It has been well documented in the liberal media that such people don’t always understand what they’re getting themselves into. Personally, I find that upsetting. When we talk about our brave boys, we ignore the fact that it is not bravery that keeps them in the army. The army traps people in; you can’t walk out on it any time you like and you can be severely punished for deserting. There’s a reason for that; any reasonable person would consider running away from the types of things people see during war. You need some kind of deterrent for desertion, or it interferes with the tactical approach and creates unprecedented risk.

These are nuanced, complicated problems, the ethics of which we should be discussing. Lying to ourselves about why people join the army, and why they stay (namely loyalty to each other, or an inability to imagine their lives outside of the army) means that we can’t educate our young men and women on what it means to join the armed forces and go to war. We are having to rely on partial-fiction, like Hollywood war films based off of memoirs, to teach us these lessons and properly humanise our much elevated soldiers.

Of course, in terms of recruitment, these truths are inconvenient. I state it quite neutrally when I say that army recruitment ads are propaganda; by definition, propaganda glosses over certain truths while exaggerating others. You would expect army recruitment to do that. You wouldn’t expect parents, teachers, journalists, MPs and other people in positions of supposedly unbiased authority to join in. When they’re making a fuss out of poppies, they’re contributing to a culture of half-truths surrounding war.

When we’re praising soldiers, we’re not being critical of conflict.

Every conflict has complex political components that most people don’t understand – civilians and members of the military alike. The presence of our soldiers overseas should make us feel more ambivalent than proud, not just for their safety but because of the general problems with warfare. It’s considered anti-military (not to mention unpatriotic, the ultimate sin) to suggest that one’s country’s armed forces may perhaps be doing more harm than good wherever they are intervening. The soldiers have not chosen to be there and are thus not themselves at fault; but when we suggest that their work is always inherently good, we are implicitly giving our approval to the policies that put them there, when these policies may be faulty. More effort needs to be made to understand the intentions and contributions of armed forces on the ground without glamorising war.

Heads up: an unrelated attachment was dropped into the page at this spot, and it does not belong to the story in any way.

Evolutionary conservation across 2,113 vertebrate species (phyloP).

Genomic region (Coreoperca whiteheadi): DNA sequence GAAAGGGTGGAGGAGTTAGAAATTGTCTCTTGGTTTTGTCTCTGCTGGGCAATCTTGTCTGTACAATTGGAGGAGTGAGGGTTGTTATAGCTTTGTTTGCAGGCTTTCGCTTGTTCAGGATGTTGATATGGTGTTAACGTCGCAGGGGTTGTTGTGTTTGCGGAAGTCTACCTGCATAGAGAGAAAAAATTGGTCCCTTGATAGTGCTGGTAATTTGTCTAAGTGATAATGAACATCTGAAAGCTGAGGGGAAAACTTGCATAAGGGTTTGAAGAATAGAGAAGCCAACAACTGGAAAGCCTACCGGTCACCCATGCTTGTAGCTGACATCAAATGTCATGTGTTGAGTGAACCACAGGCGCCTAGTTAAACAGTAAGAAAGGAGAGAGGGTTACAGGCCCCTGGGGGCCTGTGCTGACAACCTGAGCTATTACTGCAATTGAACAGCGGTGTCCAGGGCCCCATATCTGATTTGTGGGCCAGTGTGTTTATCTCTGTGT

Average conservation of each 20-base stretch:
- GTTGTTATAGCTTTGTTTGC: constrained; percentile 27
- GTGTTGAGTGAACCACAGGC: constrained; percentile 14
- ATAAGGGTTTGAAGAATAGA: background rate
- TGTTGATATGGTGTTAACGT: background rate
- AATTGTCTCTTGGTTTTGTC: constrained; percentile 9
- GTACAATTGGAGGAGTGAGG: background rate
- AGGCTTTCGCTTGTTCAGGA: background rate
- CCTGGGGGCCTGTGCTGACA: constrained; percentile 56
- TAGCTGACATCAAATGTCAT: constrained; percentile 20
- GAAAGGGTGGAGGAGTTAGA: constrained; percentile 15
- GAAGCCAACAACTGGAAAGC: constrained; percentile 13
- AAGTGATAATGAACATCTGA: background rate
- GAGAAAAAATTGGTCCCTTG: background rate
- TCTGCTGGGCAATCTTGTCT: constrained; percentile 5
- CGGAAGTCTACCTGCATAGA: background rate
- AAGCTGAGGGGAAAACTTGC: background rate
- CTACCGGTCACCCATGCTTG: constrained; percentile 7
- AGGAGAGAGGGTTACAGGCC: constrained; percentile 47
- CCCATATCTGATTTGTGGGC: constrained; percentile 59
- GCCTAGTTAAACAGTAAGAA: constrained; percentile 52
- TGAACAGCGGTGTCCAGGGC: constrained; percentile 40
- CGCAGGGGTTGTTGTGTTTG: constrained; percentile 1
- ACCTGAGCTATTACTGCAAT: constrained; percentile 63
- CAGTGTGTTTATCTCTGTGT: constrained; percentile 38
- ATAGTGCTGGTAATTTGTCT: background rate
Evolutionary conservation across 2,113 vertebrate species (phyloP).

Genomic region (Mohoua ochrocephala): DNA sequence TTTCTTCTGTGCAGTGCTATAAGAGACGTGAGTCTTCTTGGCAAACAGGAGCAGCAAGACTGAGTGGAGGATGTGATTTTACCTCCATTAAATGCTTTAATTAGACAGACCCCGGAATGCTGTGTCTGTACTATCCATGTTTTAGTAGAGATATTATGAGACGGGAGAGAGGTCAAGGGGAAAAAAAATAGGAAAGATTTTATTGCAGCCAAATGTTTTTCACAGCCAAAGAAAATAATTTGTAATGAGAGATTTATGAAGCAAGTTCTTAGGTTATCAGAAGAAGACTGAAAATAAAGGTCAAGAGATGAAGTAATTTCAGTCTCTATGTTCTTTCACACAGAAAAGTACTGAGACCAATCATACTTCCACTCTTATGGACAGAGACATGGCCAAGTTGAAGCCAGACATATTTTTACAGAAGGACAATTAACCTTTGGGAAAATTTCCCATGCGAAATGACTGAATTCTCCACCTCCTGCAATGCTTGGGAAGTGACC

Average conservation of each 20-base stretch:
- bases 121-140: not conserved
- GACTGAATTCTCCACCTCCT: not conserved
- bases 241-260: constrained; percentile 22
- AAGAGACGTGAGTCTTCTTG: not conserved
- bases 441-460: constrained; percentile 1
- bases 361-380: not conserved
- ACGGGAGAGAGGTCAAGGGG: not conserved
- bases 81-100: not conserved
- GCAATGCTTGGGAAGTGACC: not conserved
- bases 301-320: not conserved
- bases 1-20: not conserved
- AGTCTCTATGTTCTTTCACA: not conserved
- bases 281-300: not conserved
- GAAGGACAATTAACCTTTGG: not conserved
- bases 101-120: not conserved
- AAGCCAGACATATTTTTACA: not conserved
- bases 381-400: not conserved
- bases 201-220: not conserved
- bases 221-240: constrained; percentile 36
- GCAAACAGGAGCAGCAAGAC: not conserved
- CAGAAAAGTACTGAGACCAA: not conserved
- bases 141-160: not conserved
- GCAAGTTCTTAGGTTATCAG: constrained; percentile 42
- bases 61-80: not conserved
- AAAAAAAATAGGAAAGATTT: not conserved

If ex-soldiers need charity, that gives us an important message that we’re ignoring.

Poppy selling is about collecting money. It goes, they say cryptically, towards supporting ex-soldiers. What is it they need – psychological help? Medical intervention? Are there studies to suggest that they become lonelier, restless, more disenfranchised? If any of this is true, we ought to know about it. But those points are obfuscated by the requirement that we feel proud of our boys. If you’re going to say that the public should be grateful for someone’s sacrifice, expect them to want to know what the sacrifice was, and analyse for themselves whether it was worth it.

The vast majority of WWI soldiers are dead. How can they need money, support or remembrance?

The dead don’t care whether you remember them, they can’t be supported and they don’t need money. That raises two questions: what is being paid for, and what is the remembrance for? I think I can answer the second question. Our two minute silence and poppy wearing has nothing to do with the dead, but the living. You can’t disrespect the dead. You can only insult the living. It is living people’s sensibilities that are being offended when one doesn’t wear a red poppy. The obvious question is why. There is no reason to respect the affront of people who can’t explain their anger. Usually, you’ll find the anger personal rather than logical; their X or Y was in the armed forces, etc.

Red poppy wearing is culturally enforced and largely perfunctory.

When social pressure dictates you should do something in order to be a decent member of society, decent members of society tend to do it whether they feel any engagement to the act or not. The two minutes silence was mandatory in my primary school. No child understood it or the meaning behind it. It seemed to matter less than the concept of doing the Correct thing, going through the motions because it’s the upstanding thing to do. This is exactly the kind of Britain that I don’t want to live in. We are allowed to question why we are being required to show displays of concern for issues we have not yet formed a clear opinion on.